An Easy Way To Get Wells Fargo To Remove A $30 Fee

Joe says Wells Fargo stuck him with a $30 fee because his accounts fell below a minimum threshold. A one-sentence email whipped the bank into shape and got it to rescind the charge.

He writes:

My combined savings plus checking balance fell below the minimum so Wells Fargo assessed a $30.00 fee. I sent a message saying “I was disappointed in how they treated loyal customers” and I got a message back saying they have rescinded the fee.

What’s the least you ever had to get a company to address your complaint?


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  1. Warren - aka The Piddler on the Roof says:

    Easy way number 2: Don’t bank with Wells Fargo in the first place.

    Or any major bank for that matter.

    • Thassodar says:

      I put my money in my grandfather’s hollow leg from WW2.

    • Stubtify says:

      Agreed. Even better, find a good local credit union and give your business to them.

      I can’t stand the feeling of going inside big banks anymore. They really should work on the “welcome to a long line to stand in front of bulletproof glass” idea.

      Maybe its part of the strategy to annoy you so much you’ll not go inside and instead use the ATMs. Not sure how that sames them money, as they never add an extra teller no matter how long the line is.

      • BuyerOfGoods3 says:

        I have to agree — My Credit Union has always had THE BEST staff, always nice and helpful. Especially considering I always have less than $300 in there and they never charge any fees; well, once a year – I may have a $10 fee or something…But it beats the smack out of BOA,Chase or WF, of which I’ve personally used all 3.

    • DanRydell says:

      I make my own banks at home – out of porcelain.

    • zibby says:

      You should qualify that; if you bring substantial business to any bank, you will never need to worry. If you’re a piker, yeah, they will feel free to say, “Time for you to find another pond, tadpole.”

  2. rbb says:

    I was guessing the sentence would be “I have a gun.”

  3. Brink006 says:

    Today’s post has my mind contemplating the idea of ‘Loyal Customers.’ Does every customer believe that they are loyal? Most people are loyal to price to the point where customer service can take a back seat to price cutting. That seems to remove any incentive for the business to go beyond basic expectations.

    • zibby says:

      Precisely; and yet when the bank beats these people to the punch and fires them as customers they’re aggravated.

  4. Loias supports harsher punishments against corporations says:

    OMG! How do I get that ATM card?! The kitteh!!

  5. Scoobatz says:

    A fine for not having any money. Brilliant.

    • DH405 says:

      Having no money is extremely expensive. Look at where poor folks’ money goes. Overdraft fees, interest charges, late fees of all sorts.. Being broke is a bad bad thing.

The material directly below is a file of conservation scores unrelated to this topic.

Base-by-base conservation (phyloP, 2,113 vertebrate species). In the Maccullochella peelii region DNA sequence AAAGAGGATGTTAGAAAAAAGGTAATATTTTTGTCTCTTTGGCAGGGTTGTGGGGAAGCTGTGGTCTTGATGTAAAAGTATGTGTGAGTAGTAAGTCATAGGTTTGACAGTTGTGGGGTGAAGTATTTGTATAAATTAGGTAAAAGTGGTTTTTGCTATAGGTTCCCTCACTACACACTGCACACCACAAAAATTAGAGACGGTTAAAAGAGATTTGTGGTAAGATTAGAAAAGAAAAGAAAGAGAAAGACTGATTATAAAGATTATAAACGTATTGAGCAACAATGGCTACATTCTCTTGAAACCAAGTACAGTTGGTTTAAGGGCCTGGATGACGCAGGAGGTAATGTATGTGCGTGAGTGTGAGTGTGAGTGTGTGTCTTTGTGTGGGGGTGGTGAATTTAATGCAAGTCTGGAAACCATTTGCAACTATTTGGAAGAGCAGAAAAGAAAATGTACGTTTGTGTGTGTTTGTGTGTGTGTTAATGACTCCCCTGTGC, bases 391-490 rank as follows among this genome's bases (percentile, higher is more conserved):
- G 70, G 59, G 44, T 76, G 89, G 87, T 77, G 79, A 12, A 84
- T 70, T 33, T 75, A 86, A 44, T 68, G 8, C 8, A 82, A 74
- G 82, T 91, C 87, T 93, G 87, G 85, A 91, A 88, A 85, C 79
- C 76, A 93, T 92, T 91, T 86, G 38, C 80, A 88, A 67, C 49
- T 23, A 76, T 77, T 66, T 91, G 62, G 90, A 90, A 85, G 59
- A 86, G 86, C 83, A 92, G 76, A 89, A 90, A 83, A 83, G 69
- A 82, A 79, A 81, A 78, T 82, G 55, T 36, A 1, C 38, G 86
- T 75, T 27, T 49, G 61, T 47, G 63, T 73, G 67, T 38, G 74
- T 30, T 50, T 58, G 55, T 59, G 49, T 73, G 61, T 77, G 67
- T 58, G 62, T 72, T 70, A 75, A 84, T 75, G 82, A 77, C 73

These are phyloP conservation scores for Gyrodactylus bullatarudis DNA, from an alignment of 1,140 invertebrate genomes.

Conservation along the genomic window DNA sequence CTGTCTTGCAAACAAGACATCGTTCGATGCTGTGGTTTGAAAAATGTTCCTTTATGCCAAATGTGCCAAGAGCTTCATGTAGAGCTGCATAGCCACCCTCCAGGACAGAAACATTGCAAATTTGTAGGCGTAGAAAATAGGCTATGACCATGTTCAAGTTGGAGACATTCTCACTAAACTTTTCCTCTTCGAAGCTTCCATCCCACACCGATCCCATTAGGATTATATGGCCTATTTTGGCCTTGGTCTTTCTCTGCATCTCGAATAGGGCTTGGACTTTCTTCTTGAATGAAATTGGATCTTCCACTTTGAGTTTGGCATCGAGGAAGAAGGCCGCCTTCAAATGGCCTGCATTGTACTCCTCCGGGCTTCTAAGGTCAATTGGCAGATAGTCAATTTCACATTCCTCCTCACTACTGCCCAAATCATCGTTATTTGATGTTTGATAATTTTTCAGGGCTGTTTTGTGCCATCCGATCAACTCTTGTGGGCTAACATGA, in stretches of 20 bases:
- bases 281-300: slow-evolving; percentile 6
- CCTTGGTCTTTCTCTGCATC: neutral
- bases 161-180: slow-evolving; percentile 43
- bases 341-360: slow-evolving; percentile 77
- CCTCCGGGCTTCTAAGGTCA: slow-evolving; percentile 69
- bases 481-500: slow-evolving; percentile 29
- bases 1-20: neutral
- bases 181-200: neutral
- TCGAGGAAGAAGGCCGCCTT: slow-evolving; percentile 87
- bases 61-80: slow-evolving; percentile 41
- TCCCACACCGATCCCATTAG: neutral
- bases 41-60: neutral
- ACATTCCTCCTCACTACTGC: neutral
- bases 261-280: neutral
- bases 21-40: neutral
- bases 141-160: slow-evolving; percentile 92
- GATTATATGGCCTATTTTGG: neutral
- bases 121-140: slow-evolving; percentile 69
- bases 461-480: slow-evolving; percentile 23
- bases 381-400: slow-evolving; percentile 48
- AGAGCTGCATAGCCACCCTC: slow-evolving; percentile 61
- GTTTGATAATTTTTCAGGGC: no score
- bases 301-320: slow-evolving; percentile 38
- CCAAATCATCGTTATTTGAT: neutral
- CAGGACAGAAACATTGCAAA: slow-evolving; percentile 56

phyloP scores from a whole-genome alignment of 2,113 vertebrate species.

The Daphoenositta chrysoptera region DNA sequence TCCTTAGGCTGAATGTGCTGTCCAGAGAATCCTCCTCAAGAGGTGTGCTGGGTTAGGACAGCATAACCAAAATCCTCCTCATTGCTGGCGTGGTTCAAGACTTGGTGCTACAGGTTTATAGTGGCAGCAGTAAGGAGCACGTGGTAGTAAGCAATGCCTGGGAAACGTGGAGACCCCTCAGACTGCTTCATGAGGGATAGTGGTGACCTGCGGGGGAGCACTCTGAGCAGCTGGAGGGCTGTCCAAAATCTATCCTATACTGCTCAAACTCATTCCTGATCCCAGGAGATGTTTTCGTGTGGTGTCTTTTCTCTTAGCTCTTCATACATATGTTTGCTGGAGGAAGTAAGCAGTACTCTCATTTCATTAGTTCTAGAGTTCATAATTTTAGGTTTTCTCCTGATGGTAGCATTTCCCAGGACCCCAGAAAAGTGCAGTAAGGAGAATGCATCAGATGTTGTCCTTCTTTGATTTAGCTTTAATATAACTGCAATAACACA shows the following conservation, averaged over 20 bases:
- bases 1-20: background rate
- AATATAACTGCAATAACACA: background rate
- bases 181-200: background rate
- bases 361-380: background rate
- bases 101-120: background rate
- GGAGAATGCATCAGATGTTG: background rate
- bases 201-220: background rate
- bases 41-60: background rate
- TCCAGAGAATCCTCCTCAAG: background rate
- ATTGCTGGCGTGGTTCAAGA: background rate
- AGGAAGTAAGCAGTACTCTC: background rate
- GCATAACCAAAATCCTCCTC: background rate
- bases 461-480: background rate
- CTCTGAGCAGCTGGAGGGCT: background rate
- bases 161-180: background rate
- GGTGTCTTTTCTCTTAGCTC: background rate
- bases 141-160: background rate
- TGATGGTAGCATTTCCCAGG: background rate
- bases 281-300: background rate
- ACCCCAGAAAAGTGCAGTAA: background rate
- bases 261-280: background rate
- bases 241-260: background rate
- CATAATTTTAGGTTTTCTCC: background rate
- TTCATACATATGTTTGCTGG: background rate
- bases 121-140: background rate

• peebozi says:

        don’t forget booze, drugs, a TON of illegitimate kids, lottery, gambling, throwing money around strip clubs like it’s raining, fancy cars, rent (not owning) their house, pets, food, beverages, hub caps, stereo systems and gang clothing.

        i thought i’d save some of the other republicans some time by throwing out these talking points.

    • DanRydell says:

      A lot of free checking accounts have a minimum balance requirement, because the bank doesn’t want to waste money maintaining your account when you’re keeping an average balance of $200.

      • Conformist138 says:

        Glad to know I’m a waste for everyone. Those of us living on minimum wage don’t often have a huge stockpile of money. Luckily, I use a local CU and even my no-minimum free checking account bears some interest. They are more than happy to keep me around.

  6. bitslammer says:

    Why do people put up with these banks? We have plenty of great local banks and credit unions here that offer much better services and treat you like a person they want to do business with. I suppose in some areas you may have little choice but looking online there seems to be no real reason to deal with banks who have minimum balance fees.

    • redskull says:

      Welcome to our new world. Now that banks are being forced to cut out overdraft protection, they stand to lose billions. Most plan to partially make it up with minimum balance fees and no more free checking.

      • ExtraCelestial says:

        Newsflash (haha that is so early 90s)- They were charging for checking accounts and minimum balance fees long, long before any regulations were passed

    • BurtReynolds says:

      Not so much in every area. In my area, I am not easily eligible for any CUs (I can probably get into one if I test my luck), and the local banks seem to involve just as many fees and “catches” as BofA. I would have loved to “move my money”, but my best option is probably Schwab or USAA, not a local CU or bank.

      • Conformist138 says:

        What kind of credit unions do you have? I have nothing- crappy credit, minimum-wage living paycheck-to-paycheck. They didn’t give me any trouble, the account was opened with a smile, and I even have some interest on my checking account. The one time I overdrafted, I contacted them and explained the situation (they had charged it hours before my direct deposit went through, the bill I paid was supposed to be scheduled for the next day) and they reversed it without question. By far, dumping BOA for a local CU was the best thing ever, but I’ve never heard of all local CUs being so picky about their customers.